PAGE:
Amazon is launching a new tier of its music service today, dubbed Amazon Music HD. It offers lossless versions of audio files for streaming or downloading at a price that aggressively undercuts Tidal, the main competition for this kind of audio. Amazon will charge $14.99 a month for the HD tier, or $12.99 if you’re an Amazon Prime customer. Tidal’s Hi-Fi plan costs $19.99 monthly. The new plan was rumored a few months ago.

Amazon says it has a catalog of over 50 million songs that it calls “High Definition,” which is the term it’s applying to songs with CD-quality bit depth of 16 bits and a 44.1kHz sample rate. It also has “millions” (read: less than 10 million, more than one million) of songs it’s calling “Ultra HD,” which translates to 24-bit with sample rates that range from 44.1kHz up to 192kHz. Amazon Music HD will deliver them all in the lossless FLAC file format, instead of the MQA format that Tidal uses.

Amazon’s VP of Music, Steve Boom, tells me that Amazon chose the HD and UltraHD terminology because it found it was more comprehensible to a mass audience than the current terminology for audio quality. And “mass audience” is exactly what Amazon is going for; it doesn’t want Amazon Music HD to be a niche player like Tidal and other lossless music platforms like HDtracks or Qobuz.

The new, not very complicated Amazon Music HD logo

Boom says that “It’s a pretty big deal that one of the big three global streaming services is doing this — we’re the first one.” Amazon Music isn’t often in the conversation about music streaming competition, which usually ends up following a Spotify vs. Apple Music narrative. But Amazon considers itself in their company, and with the new HD offering it’s looking to differentiate itself and perhaps raise its profile.

Boom declined to give new subscriber numbers, but Amazon’s music service did reportedly have more than 32 million subscribers as of this past April. Spotify hit 100 million paid subscribers that same month. But remember that millions of people have access to a sampling of Amazon’s catalog through Prime Music, which comes included for free with a Prime subscription. That’s a powerful tool for getting them to step up to an Amazon Music Unlimited or Amazon Music HD plan.

Giving users a specific reason to switch to Amazon Music, beyond working slightly better with Echo speakers, could give Amazon a boost. Right now Spotify is sort of the global default and Apple has been aggressive at making carrier deals in the US to boost its numbers. But even if Amazon can’t peel off subscribers from those services, it seems likely that it’ll pull some users — perhaps many —away from Tidal, though that’s not exactly a big pool to draw from.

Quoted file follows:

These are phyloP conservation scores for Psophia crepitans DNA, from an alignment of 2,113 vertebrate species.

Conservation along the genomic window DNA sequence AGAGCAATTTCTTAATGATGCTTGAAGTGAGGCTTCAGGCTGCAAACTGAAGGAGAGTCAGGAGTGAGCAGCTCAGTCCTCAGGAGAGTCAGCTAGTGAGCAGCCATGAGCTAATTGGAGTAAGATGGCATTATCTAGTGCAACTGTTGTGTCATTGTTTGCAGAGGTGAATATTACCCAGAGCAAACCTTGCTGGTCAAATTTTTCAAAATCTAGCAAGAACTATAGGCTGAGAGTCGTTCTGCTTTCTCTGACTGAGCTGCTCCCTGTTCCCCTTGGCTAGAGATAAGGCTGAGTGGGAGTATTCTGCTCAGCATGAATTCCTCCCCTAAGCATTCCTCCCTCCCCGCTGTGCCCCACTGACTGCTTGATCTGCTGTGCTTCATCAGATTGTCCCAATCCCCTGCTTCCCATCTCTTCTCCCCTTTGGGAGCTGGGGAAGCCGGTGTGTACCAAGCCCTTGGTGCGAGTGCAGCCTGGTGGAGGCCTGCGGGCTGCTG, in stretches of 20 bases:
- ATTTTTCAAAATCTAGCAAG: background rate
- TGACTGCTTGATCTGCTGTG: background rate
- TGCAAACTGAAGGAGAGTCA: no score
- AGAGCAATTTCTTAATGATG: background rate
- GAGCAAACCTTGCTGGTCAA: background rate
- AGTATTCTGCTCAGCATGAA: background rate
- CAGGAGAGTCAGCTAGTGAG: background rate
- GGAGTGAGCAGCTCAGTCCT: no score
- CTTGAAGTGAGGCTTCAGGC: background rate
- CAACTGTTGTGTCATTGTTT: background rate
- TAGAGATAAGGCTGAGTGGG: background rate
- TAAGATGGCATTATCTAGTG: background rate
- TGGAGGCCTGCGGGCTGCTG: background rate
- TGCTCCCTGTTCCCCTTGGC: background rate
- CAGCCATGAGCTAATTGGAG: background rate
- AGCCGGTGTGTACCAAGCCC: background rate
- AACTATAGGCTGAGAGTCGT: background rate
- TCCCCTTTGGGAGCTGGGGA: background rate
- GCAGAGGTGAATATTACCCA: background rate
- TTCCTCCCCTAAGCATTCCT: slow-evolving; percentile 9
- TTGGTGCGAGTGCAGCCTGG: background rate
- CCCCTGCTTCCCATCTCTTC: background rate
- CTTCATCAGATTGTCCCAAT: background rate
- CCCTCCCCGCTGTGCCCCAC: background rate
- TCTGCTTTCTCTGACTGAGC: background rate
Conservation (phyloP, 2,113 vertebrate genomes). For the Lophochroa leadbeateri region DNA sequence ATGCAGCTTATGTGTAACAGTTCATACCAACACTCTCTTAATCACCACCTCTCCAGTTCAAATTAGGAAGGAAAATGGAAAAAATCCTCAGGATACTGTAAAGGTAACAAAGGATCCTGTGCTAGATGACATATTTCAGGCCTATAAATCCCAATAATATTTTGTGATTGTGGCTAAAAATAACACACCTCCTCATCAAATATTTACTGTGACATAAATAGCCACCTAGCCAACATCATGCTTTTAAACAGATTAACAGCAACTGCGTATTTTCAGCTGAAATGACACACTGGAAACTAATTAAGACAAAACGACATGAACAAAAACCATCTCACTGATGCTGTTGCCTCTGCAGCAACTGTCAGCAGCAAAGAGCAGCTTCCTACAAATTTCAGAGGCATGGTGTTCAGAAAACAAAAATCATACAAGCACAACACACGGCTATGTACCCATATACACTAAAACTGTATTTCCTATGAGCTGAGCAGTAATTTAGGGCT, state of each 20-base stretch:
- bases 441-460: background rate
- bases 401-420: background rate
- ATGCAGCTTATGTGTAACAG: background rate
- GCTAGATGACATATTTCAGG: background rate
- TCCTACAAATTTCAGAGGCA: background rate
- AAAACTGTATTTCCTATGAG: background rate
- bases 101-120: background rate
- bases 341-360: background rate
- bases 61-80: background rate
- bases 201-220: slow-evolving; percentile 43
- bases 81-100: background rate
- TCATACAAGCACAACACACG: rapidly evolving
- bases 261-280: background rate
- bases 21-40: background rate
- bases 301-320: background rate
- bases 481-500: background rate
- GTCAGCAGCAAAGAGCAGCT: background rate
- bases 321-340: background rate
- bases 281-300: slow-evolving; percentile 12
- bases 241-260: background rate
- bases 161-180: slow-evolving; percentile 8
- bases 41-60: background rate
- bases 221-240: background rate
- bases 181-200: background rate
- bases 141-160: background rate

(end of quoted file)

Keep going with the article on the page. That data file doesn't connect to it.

Spotify has at times tested lossless audio but has yet to officially launch a plan for all customers. Apple, meanwhile, is doing everything it can to extract the most quality from the AAC format it uses, but has always stopped short of going in on lossless. If it finds success, Amazon’s latest move could give both companies another push to come up with something similar. Lossless demands a lot more bandwidth, however, and some listeners might struggle to tell a difference between it and the “high” quality setting streaming apps currently offer.

I got a brief demo of the service yesterday and of course it sounded amazing — anything would in the Hi-Fi setup Amazon had in its San Francisco office. Audiophiles with similar setups will be able to take advantage of Amazon’s service with the right DAC attached to their phone. And if you’ve got one of LG’s smartphones with a built-in DAC, this is another instance where that hardware will pay off.

Amazon says that its HD service will be compatible with products from “Denon and Marantz with HEOS Built-in, Polk Audio, Definitive Technology, Sonos, McIntosh, Sennheiser, and many more.” Of course, you also aren’t likely to hear a big different on most Echo speakers — especially earlier models and Echo Dots. Boom says that most recent models have a line-out, though.

When you’re playing an HD or UltraHD song, you can tap on the HD logo to bring up a screen that provides more details about the actual quality of that stream or file. Amazon will dynamically reduce quality if you’re on a low bandwidth connection. You will definitely hear the difference on both iPhones and Android phones, but since they max out at 24-bit/44.1kHz quality on their built-in DACs, you won’t get the very best quality without an external DAC. Plus, if you’re using Bluetooth you’re unlikely to hear the difference, Boom says.

The service is launching today and Amazon is offering a 90-day free trial. It will be available in the US, UK, Germany, and Japan.